The company has grown quite a bit over the years. As a utility pipeline and grading contractor, they work in all areas of northern South Carolina, from the Georgia line to the North Carolina line. The company started out with just a backhoe, one dump truck, and one small track hoe doing mostly local and small jobs. With the growth of their company, it also showed growth in the equipment they have, which includes an excavator, wheel loaders, rollers, a bulldozer, a backhoe, skid steers, five equipment trailers (including two lowboys), one semi-truck, one dump truck, two F550s and an F250. Not only is Brad busy full-time at the company, but he is also the chapter president of the Palmetto Upstate ATHS Chapter out of SC.
I asked Brad what he liked most about being involved in the truck shows he goes to and he said he hasn’t met anyone he didn’t like at any of the shows he has attended. He loves being around the people, the trucks, and being able to share and hear stories of trucking. He also said that it is so nice meeting new people with shared interests.
Brad was also willing to share some advice to anyone looking into owning their own construction company, saying, “You always have to have some running money. Customers take a certain number of days to pay, but your own bills are still going to keep coming, even if you have not been paid for a job yet. A person needs to be willing to work long hours, get dirty, and learn to be their own mechanic, driver, and machine operator.” He went on to say, “Owning a business takes up a lot of time and if something breaks, you continue working all day, and then your nights are spent making repairs or doing maintenance to keep everything running smoothly. You will inevitably get home late almost every night and you will come home to your family tired, ill, and hungry.” Brad also stated that he tries to be as self-sufficient as possible. If he doesn’t know how to do something, he will learn, to make sure he can do it the next time on his own.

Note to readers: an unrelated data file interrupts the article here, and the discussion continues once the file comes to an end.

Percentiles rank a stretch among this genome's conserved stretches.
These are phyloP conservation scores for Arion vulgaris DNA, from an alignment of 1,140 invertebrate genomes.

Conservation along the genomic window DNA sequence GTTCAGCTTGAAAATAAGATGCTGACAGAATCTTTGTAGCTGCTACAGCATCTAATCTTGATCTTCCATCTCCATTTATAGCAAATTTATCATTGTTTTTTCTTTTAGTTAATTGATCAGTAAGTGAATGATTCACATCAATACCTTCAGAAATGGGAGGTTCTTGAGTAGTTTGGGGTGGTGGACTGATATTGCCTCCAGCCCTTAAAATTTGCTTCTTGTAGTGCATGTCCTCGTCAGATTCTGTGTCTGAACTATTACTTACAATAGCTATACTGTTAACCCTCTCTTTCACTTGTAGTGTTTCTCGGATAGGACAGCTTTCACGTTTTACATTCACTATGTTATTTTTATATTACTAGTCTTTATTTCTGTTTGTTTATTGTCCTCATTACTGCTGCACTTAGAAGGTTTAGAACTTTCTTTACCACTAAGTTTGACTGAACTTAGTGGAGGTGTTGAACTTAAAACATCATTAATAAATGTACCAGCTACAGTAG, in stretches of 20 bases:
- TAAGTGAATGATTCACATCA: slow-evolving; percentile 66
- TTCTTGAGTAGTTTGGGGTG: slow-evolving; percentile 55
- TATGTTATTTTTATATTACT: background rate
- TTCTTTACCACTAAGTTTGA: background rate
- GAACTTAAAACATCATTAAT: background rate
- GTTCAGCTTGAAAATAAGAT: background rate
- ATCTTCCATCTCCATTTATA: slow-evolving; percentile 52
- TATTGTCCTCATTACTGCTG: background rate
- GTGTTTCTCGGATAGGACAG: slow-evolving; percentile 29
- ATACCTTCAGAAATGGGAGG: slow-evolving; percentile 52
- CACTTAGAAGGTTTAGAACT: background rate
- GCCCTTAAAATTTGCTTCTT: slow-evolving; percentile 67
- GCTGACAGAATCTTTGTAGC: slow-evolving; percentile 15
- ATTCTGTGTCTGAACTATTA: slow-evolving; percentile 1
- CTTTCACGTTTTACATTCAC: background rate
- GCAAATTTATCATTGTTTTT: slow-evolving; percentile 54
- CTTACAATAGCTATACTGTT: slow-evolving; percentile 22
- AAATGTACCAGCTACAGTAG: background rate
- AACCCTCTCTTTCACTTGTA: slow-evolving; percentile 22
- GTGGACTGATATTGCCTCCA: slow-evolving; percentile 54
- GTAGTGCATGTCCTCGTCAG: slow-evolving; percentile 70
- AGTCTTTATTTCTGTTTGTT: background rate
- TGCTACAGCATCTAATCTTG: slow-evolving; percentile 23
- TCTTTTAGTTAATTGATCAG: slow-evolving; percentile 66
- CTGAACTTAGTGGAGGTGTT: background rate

Special thanks from Brad to Mike Nealey and the late “Porky” Lusk for their help and teaching with rebuilding the engine for this truck, and helping with an engine rebuild in the White, as well. Also, thanks to Mark Laws for the paint work and, most importantly, to his wife Allison for her unwavering support and understanding of all the late nights and weekends working on trucks.
Thank you to Brad for his time with photographing the truck and the time in conversation to write this article. We were fortunate to not have to travel too far for photos, as he lives in a beautiful area. We drove up and down the hill on Highway 25 north of Greenville, SC to get the rolling shots, and then were able to utilize the area around their long driveway into the shop for the remaining photos. We were a bit concerned about the weather, considering it was supposed to rain hard the evening before, but we lucked out and only had to deal with a little fog that morning.
I always enjoy hearing about the process of someone’s vision for a truck and then seeing the final product, like this heavy-haul Peterbilt 379. I wasn’t as young as Brad, but I am definitely able to relate to Brad’s ignited passion for trucks, because I came into this same passion by a fluke job opportunity and the rest, as they say, is history. As always, to all the drivers out there doing the deal, truck safe.